SS-Führer Heinrich Weitmner Edler von Weitenturm (April 20, 1934 - July 1, 1934)
SS-Oberscharführer Hirscher [Acting Deputy] (May 5, 1934 - May 28, 1934)
SS-Hauptscharführer Ludwig Sperl [Acting Deputy] (May 28, 1934 - June 15, 1934)
SS-Obersturmbannführer Johann von Feil (June 15, 1934 - November 21, 1934)
SS-Untersturmführer Robert Schweiger (November 21, 1934 - May 1, 1935)
SS-Sturmbannführer Ernst Wahl (May 1, 1935 - May 31, 1935)
SS-Untersturmführer Paul Koppenwallner (May 31, 1935 - July 7, 1935)
SS-Untersturmführer Robert Schweiger (July 7, 1935 - December 23, 1935)
SS-Sturmbannführer Ernst Wahl (December 23, 1935 - January 1, 1936)
SS-Sturmbannführer Georg Wall (January 1, 1936 - May 8, 1945)
76th SS-Standarte Wikipedia
The 76th SS-Standarte was a significant regimental command of the Allgemeine-SS that was formed in the city of Salzburg, Austria under the authority of the SS-Oberabschnitt Donau. Along with the 11th SS-Standarte in Vienna, the 76th Standarte was one of the primary units of the Austrian SS.
The 76th Standarte was first established in April 1934 during a time period when Austrian Nazis were attempting to influence an Anschluss with Nazi Germany. The 76th SS-Standarte coordinated SS and Nazi Party activities in the city of Salzburg before being forced underground in 1936 when the Austrian government declared the SS an illegal organization. During this time frame, with the Austrian-SS a covert force under scrutiny from the Austrian government, the 76th Standarte cycled through numerous commanders and, for two months in 1934, was commanded by SS-non-commissioned officers in capacity as Acting Deputy to the Standarte commander.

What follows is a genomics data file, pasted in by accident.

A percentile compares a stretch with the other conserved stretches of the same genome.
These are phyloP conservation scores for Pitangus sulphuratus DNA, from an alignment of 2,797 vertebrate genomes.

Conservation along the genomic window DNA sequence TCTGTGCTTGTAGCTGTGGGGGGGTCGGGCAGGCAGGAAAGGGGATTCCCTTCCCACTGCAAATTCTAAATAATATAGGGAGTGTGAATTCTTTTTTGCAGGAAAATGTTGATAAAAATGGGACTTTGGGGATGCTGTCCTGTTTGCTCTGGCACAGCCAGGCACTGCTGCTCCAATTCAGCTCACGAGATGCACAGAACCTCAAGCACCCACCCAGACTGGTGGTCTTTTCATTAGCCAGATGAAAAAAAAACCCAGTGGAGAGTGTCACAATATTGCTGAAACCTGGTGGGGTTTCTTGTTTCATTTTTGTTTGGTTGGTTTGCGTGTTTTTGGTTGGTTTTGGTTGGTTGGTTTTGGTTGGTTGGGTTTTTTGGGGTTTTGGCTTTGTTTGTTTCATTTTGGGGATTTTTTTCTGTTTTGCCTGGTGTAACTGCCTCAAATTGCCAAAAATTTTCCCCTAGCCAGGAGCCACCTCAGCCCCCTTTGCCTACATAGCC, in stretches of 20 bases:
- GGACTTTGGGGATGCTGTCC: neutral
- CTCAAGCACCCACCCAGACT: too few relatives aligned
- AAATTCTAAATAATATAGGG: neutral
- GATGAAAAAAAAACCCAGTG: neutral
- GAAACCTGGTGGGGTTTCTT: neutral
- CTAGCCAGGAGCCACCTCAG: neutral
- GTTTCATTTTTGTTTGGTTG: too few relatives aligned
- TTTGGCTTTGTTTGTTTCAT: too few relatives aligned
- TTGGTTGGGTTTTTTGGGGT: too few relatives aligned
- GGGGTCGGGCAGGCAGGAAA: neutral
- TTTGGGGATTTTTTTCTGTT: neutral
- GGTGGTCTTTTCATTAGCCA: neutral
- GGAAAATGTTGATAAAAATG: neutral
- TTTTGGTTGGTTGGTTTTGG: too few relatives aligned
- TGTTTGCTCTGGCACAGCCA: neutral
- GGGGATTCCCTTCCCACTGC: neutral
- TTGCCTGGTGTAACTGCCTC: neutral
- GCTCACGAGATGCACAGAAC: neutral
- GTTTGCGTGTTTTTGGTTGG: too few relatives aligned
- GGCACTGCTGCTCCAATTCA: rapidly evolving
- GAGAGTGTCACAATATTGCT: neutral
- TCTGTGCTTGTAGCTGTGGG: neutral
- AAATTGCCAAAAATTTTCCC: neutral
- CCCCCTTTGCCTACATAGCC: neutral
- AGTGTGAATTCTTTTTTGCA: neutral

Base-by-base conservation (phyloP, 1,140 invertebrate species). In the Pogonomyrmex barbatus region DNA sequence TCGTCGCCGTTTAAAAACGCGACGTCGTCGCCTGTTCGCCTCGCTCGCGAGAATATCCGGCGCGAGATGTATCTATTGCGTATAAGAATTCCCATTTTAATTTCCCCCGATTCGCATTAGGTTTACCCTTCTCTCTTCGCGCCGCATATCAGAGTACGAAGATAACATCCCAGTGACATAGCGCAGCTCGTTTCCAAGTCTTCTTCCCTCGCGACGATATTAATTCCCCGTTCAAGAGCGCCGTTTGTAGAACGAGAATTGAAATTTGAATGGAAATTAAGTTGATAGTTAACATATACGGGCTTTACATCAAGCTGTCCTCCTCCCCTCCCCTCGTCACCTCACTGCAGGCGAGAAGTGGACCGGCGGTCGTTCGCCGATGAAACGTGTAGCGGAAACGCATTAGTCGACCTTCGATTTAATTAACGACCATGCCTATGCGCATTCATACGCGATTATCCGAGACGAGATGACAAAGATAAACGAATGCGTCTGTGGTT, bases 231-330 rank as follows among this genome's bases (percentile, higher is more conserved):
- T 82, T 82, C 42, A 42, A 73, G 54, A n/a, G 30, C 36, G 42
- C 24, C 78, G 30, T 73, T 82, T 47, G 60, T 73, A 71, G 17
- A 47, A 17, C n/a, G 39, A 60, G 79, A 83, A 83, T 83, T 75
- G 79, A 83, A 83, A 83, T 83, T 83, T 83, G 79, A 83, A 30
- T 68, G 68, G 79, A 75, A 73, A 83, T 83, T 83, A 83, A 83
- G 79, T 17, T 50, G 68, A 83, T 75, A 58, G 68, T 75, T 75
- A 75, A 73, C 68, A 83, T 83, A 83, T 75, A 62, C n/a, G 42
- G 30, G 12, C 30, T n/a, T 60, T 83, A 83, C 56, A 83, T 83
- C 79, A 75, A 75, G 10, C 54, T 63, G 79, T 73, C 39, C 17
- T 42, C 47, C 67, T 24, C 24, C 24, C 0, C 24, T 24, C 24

In 1938, when Austria was annexed into the Greater German Reich, members of the 76th Standarte helped secure government buildings in Salzburg and helped establish Nazi government in the city. This included enforcing anti-Jewish measures as well as rounding up suspected enemies of the states for transport to the Mauthausen-Gusen concentration camp. In 1939, the Standarte was transferred to the jurisdiction of the newly established Oberabschnitt Alpenland also headquartered in Salzburg.
By 1940, many of the General-SS members in Austria had joined either the Waffen-SS, the Sicherheitspolizei or had been called up to serve in the regular German military for combat service in World War II. For the remainder of World War II, the 76th Standarte performed only ceremonial functions in Salzburg and had lost of its mustering membership by 1943. From 1944 to 1945, the unit was essentially inactive and was formally disbanded upon the surrender of Germany in May 1945.